PHP 7: new feature: enhanced type-checking on function arguments

G'day:
I'm back to doing some PHP beta testing. Or more "exploration" than testing, as I'm not being very rigorous about it. PHP 7 is tup to beta 2 now (download for Windows here: "PHP 7.0 (7.0.0beta2)"). Beta 1 came and went so quickly I never even installed it, let alone looked at it. I've had too ColdFusion 12 testing to do, and messing around with JavaScript. Even at work a the moment I'm pretty much doign JavaScript day-in/day-out at present. I've probably written 100 lines of PHP code (mostly unit tests) in the last few weeks.

But, anyway, the beta waits for no person, so I figured I should look at some more stuff.

PHP 7 has expanded its type-chekcing capabilities on function arguments. In "hilarious" very typical PHP language "design" fashion, PHP has had argument type-checking on object types for some time (I cannot be bothered looking up since when), but it's never had type checking on scalar values until now. I dunno what the thinking was there. I'm sure there's an oooh so good excuse for it somewhere, but I'm equally sure that would simply start draining IQ points if a person was to read it. I shall avoid as I've already got booze for draining my IQ.

Anyway, the good side of the situation is that they've added a bit of uniformity to the language here. Scalar arguments can be type-checked now too. Kinda. Let's look at that first, as it's an easy one.

Tuesday, 28 July 2015

Adobe / ColdFusion: sh!thouse work ethic from CF Team members again

G'day:
Adobe have been really pretty good with patches for CF10 and 11 this year, they're released a number of patches, and I have no idea how many issues have been dealt with, but it seems like quite a few. Perhaps someone can dig the numbers up. And people like Anit and Elishia (admittedly: more Anit) do a good job at being responsive to client comms via Twitter, blogs, forums and now Slack.

However this hides a general attitude of lazy-arse-ness that infects the ColdFusion Team as an entity, and it's just not on.

The most recent episode of this is around this issue:

CFHTTP does not work with SNI enabled SSL (3598342)

Problem Description:
We are trying to connect via CFHTTP over SSL to a Windows 2012 IIS 8 server that has SSL installed and Server Name Indication (SNI) is enabled. http://en.wikipedia.org/wiki/Server_Name_Indication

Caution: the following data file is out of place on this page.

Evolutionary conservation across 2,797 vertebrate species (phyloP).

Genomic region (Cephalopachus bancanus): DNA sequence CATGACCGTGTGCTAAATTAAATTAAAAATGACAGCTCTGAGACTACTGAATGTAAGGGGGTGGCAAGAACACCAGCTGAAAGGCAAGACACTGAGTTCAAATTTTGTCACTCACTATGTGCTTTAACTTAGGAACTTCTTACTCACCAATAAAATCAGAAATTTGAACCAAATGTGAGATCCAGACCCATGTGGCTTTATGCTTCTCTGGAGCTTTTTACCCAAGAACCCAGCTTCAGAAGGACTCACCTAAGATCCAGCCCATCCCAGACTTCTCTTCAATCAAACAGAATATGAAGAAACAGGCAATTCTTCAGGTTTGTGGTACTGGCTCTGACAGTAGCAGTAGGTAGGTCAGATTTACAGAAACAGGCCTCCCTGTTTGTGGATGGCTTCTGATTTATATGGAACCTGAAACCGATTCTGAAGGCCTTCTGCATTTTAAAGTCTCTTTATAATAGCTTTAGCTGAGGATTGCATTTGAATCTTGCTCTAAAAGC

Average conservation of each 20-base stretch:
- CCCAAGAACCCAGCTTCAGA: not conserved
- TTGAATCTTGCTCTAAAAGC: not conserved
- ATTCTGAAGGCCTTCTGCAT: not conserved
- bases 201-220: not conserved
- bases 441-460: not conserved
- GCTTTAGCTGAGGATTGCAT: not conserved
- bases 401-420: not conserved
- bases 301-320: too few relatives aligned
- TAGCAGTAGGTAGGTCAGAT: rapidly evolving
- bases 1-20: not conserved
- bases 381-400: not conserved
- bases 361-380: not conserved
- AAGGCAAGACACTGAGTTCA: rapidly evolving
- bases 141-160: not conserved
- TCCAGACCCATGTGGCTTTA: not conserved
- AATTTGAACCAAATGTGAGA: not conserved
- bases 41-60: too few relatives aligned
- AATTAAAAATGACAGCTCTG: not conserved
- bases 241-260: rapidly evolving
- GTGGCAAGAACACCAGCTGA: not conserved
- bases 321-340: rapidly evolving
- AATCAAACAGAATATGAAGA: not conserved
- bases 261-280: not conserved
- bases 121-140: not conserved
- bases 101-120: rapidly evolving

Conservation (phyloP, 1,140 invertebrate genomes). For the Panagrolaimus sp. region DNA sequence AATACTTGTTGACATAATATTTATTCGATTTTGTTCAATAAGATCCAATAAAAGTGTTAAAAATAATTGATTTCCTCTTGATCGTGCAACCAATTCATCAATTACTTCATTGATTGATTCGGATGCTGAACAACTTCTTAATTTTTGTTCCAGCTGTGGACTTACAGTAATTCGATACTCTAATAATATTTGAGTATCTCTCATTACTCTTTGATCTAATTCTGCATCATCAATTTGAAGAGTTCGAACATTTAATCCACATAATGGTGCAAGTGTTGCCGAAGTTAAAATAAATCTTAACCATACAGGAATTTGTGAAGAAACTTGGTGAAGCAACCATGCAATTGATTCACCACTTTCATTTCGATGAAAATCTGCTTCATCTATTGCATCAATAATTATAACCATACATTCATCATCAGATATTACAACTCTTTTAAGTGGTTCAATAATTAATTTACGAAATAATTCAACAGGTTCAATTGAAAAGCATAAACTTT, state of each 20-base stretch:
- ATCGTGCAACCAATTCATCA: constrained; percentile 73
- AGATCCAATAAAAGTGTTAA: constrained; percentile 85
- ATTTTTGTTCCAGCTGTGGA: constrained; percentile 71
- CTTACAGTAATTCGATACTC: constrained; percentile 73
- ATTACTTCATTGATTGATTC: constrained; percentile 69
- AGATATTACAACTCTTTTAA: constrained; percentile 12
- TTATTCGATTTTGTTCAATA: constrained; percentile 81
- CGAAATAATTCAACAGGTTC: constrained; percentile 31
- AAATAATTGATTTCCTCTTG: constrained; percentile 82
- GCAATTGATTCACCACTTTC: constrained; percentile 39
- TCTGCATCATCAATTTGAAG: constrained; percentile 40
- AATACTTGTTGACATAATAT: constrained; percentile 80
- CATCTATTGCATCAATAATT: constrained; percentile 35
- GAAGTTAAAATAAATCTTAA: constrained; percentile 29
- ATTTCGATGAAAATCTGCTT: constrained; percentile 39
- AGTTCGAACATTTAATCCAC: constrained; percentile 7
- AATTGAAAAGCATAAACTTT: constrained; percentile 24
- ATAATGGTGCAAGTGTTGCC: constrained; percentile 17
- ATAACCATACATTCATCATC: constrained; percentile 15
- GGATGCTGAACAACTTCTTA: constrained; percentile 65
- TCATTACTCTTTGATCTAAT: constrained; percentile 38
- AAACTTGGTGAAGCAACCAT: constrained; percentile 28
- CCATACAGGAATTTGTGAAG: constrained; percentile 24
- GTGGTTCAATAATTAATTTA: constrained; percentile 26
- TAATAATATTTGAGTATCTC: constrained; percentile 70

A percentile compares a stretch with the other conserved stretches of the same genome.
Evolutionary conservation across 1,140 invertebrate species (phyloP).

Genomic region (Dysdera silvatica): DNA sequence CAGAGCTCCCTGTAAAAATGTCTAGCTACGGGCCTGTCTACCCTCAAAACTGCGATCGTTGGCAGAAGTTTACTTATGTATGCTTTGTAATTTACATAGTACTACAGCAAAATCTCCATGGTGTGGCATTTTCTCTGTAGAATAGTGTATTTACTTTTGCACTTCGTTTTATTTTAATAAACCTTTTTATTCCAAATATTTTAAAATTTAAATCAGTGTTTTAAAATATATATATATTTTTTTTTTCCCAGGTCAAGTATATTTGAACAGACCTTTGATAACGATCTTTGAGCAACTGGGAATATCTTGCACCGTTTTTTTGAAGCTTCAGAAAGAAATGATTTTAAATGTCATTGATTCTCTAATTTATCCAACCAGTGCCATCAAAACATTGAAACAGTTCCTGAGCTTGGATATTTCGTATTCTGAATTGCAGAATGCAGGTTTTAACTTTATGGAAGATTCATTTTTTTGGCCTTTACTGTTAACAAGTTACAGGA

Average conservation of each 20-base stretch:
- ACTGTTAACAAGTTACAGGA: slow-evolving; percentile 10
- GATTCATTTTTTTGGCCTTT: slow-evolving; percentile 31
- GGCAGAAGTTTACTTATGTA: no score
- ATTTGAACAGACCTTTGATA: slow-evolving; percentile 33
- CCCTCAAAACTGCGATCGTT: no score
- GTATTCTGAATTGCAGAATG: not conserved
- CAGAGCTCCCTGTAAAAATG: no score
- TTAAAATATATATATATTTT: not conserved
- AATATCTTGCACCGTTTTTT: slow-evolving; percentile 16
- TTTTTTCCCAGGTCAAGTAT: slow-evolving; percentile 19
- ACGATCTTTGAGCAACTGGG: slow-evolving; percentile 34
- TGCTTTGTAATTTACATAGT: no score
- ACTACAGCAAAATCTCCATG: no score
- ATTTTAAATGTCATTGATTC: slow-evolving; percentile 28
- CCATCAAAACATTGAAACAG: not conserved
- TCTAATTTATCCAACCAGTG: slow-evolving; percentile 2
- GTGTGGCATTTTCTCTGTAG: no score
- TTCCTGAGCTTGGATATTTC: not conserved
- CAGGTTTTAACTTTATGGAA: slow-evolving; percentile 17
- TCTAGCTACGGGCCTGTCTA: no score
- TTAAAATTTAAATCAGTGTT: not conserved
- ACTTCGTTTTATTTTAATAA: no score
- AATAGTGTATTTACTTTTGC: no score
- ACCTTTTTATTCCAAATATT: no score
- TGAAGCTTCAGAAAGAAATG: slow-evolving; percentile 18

Java 1.7 is supposed to work with SNI. ColdFusion's CFHTTP tag needs to be updated to handle SNI. SNI is an extension of the TLS protocol. Microsoft made this feature available in IIS 8 and as as more of these servers are setup ColdFusion will need to connect to them and will run into this issue.

ColdFusion 10 and ColdFusion 9 should be updated for the Server Name Indication (SNI) feature.

Steps to Reproduce:
Setup a Windows 2012 IIS 8 server and enable SNI for SSL. CFHTTP will not connect to it with SNI enabled.
This was raised in 2013. Note: this was back when ColdFusion 9 was still a supported ColdFusion version.

Last month (June 2015, one month shy of two years after the ticket was raised), Rupesh had this to say:
The SNI support has been added in ColdFusion 11. The change required for supporting this is quite big and therefore it can't be backported to ColdFusion 10.
Not f**in' good enough, sunshine. This issue was raised on ColdFusion 10, and it's impacting people using ColdFusion 10. You've had two years to get your sh!t together and conduct yourself like a professional team and get this issue sorted out on what's supposed to be a currently-supported version of ColdFusion. This means you need to fix broken sh!t.

You guys always seem to conveniently forget that your clients have paid for this software, and part of that - not-inconsequential - price tag is for the product to be supported for a number of years after purchase. In the case of ColdFusion 10, this is until June 2017. Another two years yet. We're already paid for you to fix this.

This attitude that the ColdFusion Team continues to let itself down with of variations of "we can't be arsed doing this" needs to stop. Treat yourselves and your paying clients with respect.

I invite my CFML-community readers to indicate any disapproval they might have with the ColdFusion Team in this regard by commenting on the ticket concerned, and on social media too. Once I put the Twitter message about this article out, I'll embed a link to it back here too.



Right. Back to watching telly.

--
Adam

PHP 7: PHP's error "handling" lunacy is getting on my tits

G'day:
FFS. I'm part way through an article on something completely unrelated, and needed to knock up some code to demonstrate PHP's "magic" __toString() method. That code worked fine, but my sample code cacked-out because bloody PHP still can't deal with unexpected error conditions coherently.

So here's something about __toString(), and something about PHP being f***in' stupid.

PHP's __toString() method is something one can put into a class so what if an object of that class is ever used as a string, then __toString() will be called, and if it returns a string, that string will be used. Fairly obvious stuff really. I wish CFML had this (I think Lucee kinda might? But ColdFusion does not). Anyhow, here's an example: